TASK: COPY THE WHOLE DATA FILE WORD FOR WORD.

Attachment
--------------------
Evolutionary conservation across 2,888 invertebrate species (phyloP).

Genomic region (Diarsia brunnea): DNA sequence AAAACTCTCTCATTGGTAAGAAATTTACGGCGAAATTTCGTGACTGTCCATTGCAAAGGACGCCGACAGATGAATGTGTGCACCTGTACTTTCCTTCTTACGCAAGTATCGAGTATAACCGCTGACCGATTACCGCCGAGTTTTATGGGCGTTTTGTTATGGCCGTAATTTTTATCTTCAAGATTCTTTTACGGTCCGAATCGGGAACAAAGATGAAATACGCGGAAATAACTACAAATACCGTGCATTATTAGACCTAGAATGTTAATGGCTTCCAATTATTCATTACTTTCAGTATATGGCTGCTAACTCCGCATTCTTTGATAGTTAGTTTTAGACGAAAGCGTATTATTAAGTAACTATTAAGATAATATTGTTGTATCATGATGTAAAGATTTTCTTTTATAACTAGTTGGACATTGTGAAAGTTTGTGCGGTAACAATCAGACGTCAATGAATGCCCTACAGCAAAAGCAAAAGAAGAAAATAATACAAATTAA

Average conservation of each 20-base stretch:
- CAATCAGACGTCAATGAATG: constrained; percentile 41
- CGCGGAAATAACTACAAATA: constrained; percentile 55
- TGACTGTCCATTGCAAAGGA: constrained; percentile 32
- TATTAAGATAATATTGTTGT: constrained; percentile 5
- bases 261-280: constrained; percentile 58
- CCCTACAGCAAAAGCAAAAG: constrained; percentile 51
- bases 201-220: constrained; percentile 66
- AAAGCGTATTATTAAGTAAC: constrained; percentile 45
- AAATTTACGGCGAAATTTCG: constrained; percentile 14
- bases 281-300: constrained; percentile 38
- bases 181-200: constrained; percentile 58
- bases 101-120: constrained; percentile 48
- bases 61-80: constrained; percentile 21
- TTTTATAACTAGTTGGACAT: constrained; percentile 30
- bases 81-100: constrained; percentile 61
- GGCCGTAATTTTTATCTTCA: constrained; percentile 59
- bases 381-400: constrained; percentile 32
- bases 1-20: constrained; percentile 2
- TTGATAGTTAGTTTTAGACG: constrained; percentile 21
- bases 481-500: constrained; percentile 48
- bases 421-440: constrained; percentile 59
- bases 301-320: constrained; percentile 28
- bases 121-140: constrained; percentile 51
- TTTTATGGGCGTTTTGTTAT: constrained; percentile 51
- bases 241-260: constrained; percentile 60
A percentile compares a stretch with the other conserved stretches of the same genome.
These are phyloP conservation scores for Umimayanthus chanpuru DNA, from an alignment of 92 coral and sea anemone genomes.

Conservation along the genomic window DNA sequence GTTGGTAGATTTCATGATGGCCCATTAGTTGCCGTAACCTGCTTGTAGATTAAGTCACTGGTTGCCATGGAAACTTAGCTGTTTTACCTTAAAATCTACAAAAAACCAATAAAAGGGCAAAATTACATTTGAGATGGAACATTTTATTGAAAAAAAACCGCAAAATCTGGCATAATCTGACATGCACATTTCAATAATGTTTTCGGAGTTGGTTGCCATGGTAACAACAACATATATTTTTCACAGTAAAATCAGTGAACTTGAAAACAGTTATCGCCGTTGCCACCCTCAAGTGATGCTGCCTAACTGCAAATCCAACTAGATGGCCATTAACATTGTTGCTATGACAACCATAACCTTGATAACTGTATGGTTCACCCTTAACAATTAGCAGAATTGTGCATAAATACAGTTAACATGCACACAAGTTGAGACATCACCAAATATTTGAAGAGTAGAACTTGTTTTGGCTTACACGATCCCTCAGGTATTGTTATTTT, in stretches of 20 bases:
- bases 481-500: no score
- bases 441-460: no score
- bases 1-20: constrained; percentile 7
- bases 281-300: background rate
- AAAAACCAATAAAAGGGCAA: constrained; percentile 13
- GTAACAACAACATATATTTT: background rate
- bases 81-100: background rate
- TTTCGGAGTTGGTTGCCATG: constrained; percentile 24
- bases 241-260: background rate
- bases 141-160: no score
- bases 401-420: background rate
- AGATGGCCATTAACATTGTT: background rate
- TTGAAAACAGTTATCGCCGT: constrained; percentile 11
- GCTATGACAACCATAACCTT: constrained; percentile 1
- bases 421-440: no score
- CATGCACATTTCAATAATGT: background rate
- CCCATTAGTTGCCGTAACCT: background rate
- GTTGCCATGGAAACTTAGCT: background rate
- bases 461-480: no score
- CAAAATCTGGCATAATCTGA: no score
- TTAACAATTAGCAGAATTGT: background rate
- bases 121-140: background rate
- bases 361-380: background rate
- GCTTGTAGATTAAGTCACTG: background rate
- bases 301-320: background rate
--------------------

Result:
Evolutionary conservation across 2,888 invertebrate species (phyloP).

Genomic region (Diarsia brunnea): DNA sequence AAAACTCTCTCATTGGTAAGAAATTTACGGCGAAATTTCGTGACTGTCCATTGCAAAGGACGCCGACAGATGAATGTGTGCACCTGTACTTTCCTTCTTACGCAAGTATCGAGTATAACCGCTGACCGATTACCGCCGAGTTTTATGGGCGTTTTGTTATGGCCGTAATTTTTATCTTCAAGATTCTTTTACGGTCCGAATCGGGAACAAAGATGAAATACGCGGAAATAACTACAAATACCGTGCATTATTAGACCTAGAATGTTAATGGCTTCCAATTATTCATTACTTTCAGTATATGGCTGCTAACTCCGCATTCTTTGATAGTTAGTTTTAGACGAAAGCGTATTATTAAGTAACTATTAAGATAATATTGTTGTATCATGATGTAAAGATTTTCTTTTATAACTAGTTGGACATTGTGAAAGTTTGTGCGGTAACAATCAGACGTCAATGAATGCCCTACAGCAAAAGCAAAAGAAGAAAATAATACAAATTAA

Average conservation of each 20-base stretch:
- CAATCAGACGTCAATGAATG: constrained; percentile 41
- CGCGGAAATAACTACAAATA: constrained; percentile 55
- TGACTGTCCATTGCAAAGGA: constrained; percentile 32
- TATTAAGATAATATTGTTGT: constrained; percentile 5
- bases 261-280: constrained; percentile 58
- CCCTACAGCAAAAGCAAAAG: constrained; percentile 51
- bases 201-220: constrained; percentile 66
- AAAGCGTATTATTAAGTAAC: constrained; percentile 45
- AAATTTACGGCGAAATTTCG: constrained; percentile 14
- bases 281-300: constrained; percentile 38
- bases 181-200: constrained; percentile 58
- bases 101-120: constrained; percentile 48
- bases 61-80: constrained; percentile 21
- TTTTATAACTAGTTGGACAT: constrained; percentile 30
- bases 81-100: constrained; percentile 61
- GGCCGTAATTTTTATCTTCA: constrained; percentile 59
- bases 381-400: constrained; percentile 32
- bases 1-20: constrained; percentile 2
- TTGATAGTTAGTTTTAGACG: constrained; percentile 21
- bases 481-500: constrained; percentile 48
- bases 421-440: constrained; percentile 59
- bases 301-320: constrained; percentile 28
- bases 121-140: constrained; percentile 51
- TTTTATGGGCGTTTTGTTAT: constrained; percentile 51
- bases 241-260: constrained; percentile 60
A percentile compares a stretch with the other conserved stretches of the same genome.
These are phyloP conservation scores for Umimayanthus chanpuru DNA, from an alignment of 92 coral and sea anemone genomes.

Conservation along the genomic window DNA sequence GTTGGTAGATTTCATGATGGCCCATTAGTTGCCGTAACCTGCTTGTAGATTAAGTCACTGGTTGCCATGGAAACTTAGCTGTTTTACCTTAAAATCTACAAAAAACCAATAAAAGGGCAAAATTACATTTGAGATGGAACATTTTATTGAAAAAAAACCGCAAAATCTGGCATAATCTGACATGCACATTTCAATAATGTTTTCGGAGTTGGTTGCCATGGTAACAACAACATATATTTTTCACAGTAAAATCAGTGAACTTGAAAACAGTTATCGCCGTTGCCACCCTCAAGTGATGCTGCCTAACTGCAAATCCAACTAGATGGCCATTAACATTGTTGCTATGACAACCATAACCTTGATAACTGTATGGTTCACCCTTAACAATTAGCAGAATTGTGCATAAATACAGTTAACATGCACACAAGTTGAGACATCACCAAATATTTGAAGAGTAGAACTTGTTTTGGCTTACACGATCCCTCAGGTATTGTTATTTT, in stretches of 20 bases:
- bases 481-500: no score
- bases 441-460: no score
- bases 1-20: constrained; percentile 7
- bases 281-300: background rate
- AAAAACCAATAAAAGGGCAA: constrained; percentile 13
- GTAACAACAACATATATTTT: background rate
- bases 81-100: background rate
- TTTCGGAGTTGGTTGCCATG: constrained; percentile 24
- bases 241-260: background rate
- bases 141-160: no score
- bases 401-420: background rate
- AGATGGCCATTAACATTGTT: background rate
- TTGAAAACAGTTATCGCCGT: constrained; percentile 11
- GCTATGACAACCATAACCTT: constrained; percentile 1
- bases 421-440: no score
- CATGCACATTTCAATAATGT: background rate
- CCCATTAGTTGCCGTAACCT: background rate
- GTTGCCATGGAAACTTAGCT: background rate
- bases 461-480: no score
- CAAAATCTGGCATAATCTGA: no score
- TTAACAATTAGCAGAATTGT: background rate
- bases 121-140: background rate
- bases 361-380: background rate
- GCTTGTAGATTAAGTCACTG: background rate
- bases 301-320: background rate